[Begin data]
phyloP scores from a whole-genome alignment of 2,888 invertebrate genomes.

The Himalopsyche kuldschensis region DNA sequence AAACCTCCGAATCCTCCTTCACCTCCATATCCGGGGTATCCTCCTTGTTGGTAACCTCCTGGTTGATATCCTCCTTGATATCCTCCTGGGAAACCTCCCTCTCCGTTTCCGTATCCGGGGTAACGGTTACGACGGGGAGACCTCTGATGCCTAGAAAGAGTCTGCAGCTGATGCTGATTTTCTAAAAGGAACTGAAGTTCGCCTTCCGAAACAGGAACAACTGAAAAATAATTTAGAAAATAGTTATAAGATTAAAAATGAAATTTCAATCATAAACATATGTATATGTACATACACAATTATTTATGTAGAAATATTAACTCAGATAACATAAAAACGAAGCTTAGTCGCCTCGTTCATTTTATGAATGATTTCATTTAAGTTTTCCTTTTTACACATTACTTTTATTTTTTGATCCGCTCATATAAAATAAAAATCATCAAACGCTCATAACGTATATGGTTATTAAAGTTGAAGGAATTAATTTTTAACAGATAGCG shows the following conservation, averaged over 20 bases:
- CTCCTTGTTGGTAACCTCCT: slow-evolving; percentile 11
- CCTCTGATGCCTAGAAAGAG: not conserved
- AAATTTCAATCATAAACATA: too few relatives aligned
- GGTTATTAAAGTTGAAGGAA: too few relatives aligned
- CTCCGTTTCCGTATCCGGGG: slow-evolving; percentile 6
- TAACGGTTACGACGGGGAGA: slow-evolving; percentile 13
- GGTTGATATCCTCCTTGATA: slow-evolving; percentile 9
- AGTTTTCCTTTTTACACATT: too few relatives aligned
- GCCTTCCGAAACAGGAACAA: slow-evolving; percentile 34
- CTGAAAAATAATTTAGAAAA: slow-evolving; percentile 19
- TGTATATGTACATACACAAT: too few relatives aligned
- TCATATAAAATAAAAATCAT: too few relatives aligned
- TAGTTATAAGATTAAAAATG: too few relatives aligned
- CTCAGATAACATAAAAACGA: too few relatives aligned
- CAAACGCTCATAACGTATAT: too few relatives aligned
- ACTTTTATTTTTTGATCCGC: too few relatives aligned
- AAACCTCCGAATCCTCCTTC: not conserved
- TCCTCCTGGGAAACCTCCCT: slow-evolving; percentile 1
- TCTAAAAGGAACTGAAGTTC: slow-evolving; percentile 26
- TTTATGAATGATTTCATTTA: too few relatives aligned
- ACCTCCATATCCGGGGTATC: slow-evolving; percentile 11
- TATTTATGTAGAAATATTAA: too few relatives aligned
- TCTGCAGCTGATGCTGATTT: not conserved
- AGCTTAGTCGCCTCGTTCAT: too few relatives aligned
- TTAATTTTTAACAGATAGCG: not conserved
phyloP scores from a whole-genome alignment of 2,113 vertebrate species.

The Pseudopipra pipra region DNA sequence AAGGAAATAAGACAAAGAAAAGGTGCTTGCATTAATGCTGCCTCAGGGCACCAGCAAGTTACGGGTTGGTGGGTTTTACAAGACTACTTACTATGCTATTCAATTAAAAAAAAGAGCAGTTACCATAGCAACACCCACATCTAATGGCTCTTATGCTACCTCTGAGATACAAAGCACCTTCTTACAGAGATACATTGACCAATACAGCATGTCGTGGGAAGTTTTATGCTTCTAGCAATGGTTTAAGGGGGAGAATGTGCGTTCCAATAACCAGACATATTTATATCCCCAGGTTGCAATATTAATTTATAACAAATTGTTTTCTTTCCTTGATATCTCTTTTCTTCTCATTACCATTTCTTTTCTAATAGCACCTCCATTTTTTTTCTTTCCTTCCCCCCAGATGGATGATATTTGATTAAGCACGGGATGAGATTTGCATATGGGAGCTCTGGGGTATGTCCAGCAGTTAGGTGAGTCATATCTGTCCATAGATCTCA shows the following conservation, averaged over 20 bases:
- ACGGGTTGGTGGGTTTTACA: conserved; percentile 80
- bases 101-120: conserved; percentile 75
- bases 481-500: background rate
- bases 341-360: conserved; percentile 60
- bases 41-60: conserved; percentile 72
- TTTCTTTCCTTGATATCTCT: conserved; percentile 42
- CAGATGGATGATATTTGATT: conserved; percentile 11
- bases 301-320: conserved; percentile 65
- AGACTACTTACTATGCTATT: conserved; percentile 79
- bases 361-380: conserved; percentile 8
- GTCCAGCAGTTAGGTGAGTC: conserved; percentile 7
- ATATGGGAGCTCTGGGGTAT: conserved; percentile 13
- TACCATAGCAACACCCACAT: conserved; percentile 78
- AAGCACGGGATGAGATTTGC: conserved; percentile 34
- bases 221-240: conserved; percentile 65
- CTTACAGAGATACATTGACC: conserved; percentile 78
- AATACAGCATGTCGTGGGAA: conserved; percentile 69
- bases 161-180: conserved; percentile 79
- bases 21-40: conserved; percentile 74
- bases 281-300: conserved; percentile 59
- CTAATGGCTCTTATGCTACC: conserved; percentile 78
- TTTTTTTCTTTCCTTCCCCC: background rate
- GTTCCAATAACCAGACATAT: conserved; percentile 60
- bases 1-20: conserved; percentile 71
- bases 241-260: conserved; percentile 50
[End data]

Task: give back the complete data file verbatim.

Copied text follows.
phyloP scores from a whole-genome alignment of 2,888 invertebrate genomes.

The Himalopsyche kuldschensis region DNA sequence AAACCTCCGAATCCTCCTTCACCTCCATATCCGGGGTATCCTCCTTGTTGGTAACCTCCTGGTTGATATCCTCCTTGATATCCTCCTGGGAAACCTCCCTCTCCGTTTCCGTATCCGGGGTAACGGTTACGACGGGGAGACCTCTGATGCCTAGAAAGAGTCTGCAGCTGATGCTGATTTTCTAAAAGGAACTGAAGTTCGCCTTCCGAAACAGGAACAACTGAAAAATAATTTAGAAAATAGTTATAAGATTAAAAATGAAATTTCAATCATAAACATATGTATATGTACATACACAATTATTTATGTAGAAATATTAACTCAGATAACATAAAAACGAAGCTTAGTCGCCTCGTTCATTTTATGAATGATTTCATTTAAGTTTTCCTTTTTACACATTACTTTTATTTTTTGATCCGCTCATATAAAATAAAAATCATCAAACGCTCATAACGTATATGGTTATTAAAGTTGAAGGAATTAATTTTTAACAGATAGCG shows the following conservation, averaged over 20 bases:
- CTCCTTGTTGGTAACCTCCT: slow-evolving; percentile 11
- CCTCTGATGCCTAGAAAGAG: not conserved
- AAATTTCAATCATAAACATA: too few relatives aligned
- GGTTATTAAAGTTGAAGGAA: too few relatives aligned
- CTCCGTTTCCGTATCCGGGG: slow-evolving; percentile 6
- TAACGGTTACGACGGGGAGA: slow-evolving; percentile 13
- GGTTGATATCCTCCTTGATA: slow-evolving; percentile 9
- AGTTTTCCTTTTTACACATT: too few relatives aligned
- GCCTTCCGAAACAGGAACAA: slow-evolving; percentile 34
- CTGAAAAATAATTTAGAAAA: slow-evolving; percentile 19
- TGTATATGTACATACACAAT: too few relatives aligned
- TCATATAAAATAAAAATCAT: too few relatives aligned
- TAGTTATAAGATTAAAAATG: too few relatives aligned
- CTCAGATAACATAAAAACGA: too few relatives aligned
- CAAACGCTCATAACGTATAT: too few relatives aligned
- ACTTTTATTTTTTGATCCGC: too few relatives aligned
- AAACCTCCGAATCCTCCTTC: not conserved
- TCCTCCTGGGAAACCTCCCT: slow-evolving; percentile 1
- TCTAAAAGGAACTGAAGTTC: slow-evolving; percentile 26
- TTTATGAATGATTTCATTTA: too few relatives aligned
- ACCTCCATATCCGGGGTATC: slow-evolving; percentile 11
- TATTTATGTAGAAATATTAA: too few relatives aligned
- TCTGCAGCTGATGCTGATTT: not conserved
- AGCTTAGTCGCCTCGTTCAT: too few relatives aligned
- TTAATTTTTAACAGATAGCG: not conserved
phyloP scores from a whole-genome alignment of 2,113 vertebrate species.

The Pseudopipra pipra region DNA sequence AAGGAAATAAGACAAAGAAAAGGTGCTTGCATTAATGCTGCCTCAGGGCACCAGCAAGTTACGGGTTGGTGGGTTTTACAAGACTACTTACTATGCTATTCAATTAAAAAAAAGAGCAGTTACCATAGCAACACCCACATCTAATGGCTCTTATGCTACCTCTGAGATACAAAGCACCTTCTTACAGAGATACATTGACCAATACAGCATGTCGTGGGAAGTTTTATGCTTCTAGCAATGGTTTAAGGGGGAGAATGTGCGTTCCAATAACCAGACATATTTATATCCCCAGGTTGCAATATTAATTTATAACAAATTGTTTTCTTTCCTTGATATCTCTTTTCTTCTCATTACCATTTCTTTTCTAATAGCACCTCCATTTTTTTTCTTTCCTTCCCCCCAGATGGATGATATTTGATTAAGCACGGGATGAGATTTGCATATGGGAGCTCTGGGGTATGTCCAGCAGTTAGGTGAGTCATATCTGTCCATAGATCTCA shows the following conservation, averaged over 20 bases:
- ACGGGTTGGTGGGTTTTACA: conserved; percentile 80
- bases 101-120: conserved; percentile 75
- bases 481-500: background rate
- bases 341-360: conserved; percentile 60
- bases 41-60: conserved; percentile 72
- TTTCTTTCCTTGATATCTCT: conserved; percentile 42
- CAGATGGATGATATTTGATT: conserved; percentile 11
- bases 301-320: conserved; percentile 65
- AGACTACTTACTATGCTATT: conserved; percentile 79
- bases 361-380: conserved; percentile 8
- GTCCAGCAGTTAGGTGAGTC: conserved; percentile 7
- ATATGGGAGCTCTGGGGTAT: conserved; percentile 13
- TACCATAGCAACACCCACAT: conserved; percentile 78
- AAGCACGGGATGAGATTTGC: conserved; percentile 34
- bases 221-240: conserved; percentile 65
- CTTACAGAGATACATTGACC: conserved; percentile 78
- AATACAGCATGTCGTGGGAA: conserved; percentile 69
- bases 161-180: conserved; percentile 79
- bases 21-40: conserved; percentile 74
- bases 281-300: conserved; percentile 59
- CTAATGGCTCTTATGCTACC: conserved; percentile 78
- TTTTTTTCTTTCCTTCCCCC: background rate
- GTTCCAATAACCAGACATAT: conserved; percentile 60
- bases 1-20: conserved; percentile 71
- bases 241-260: conserved; percentile 50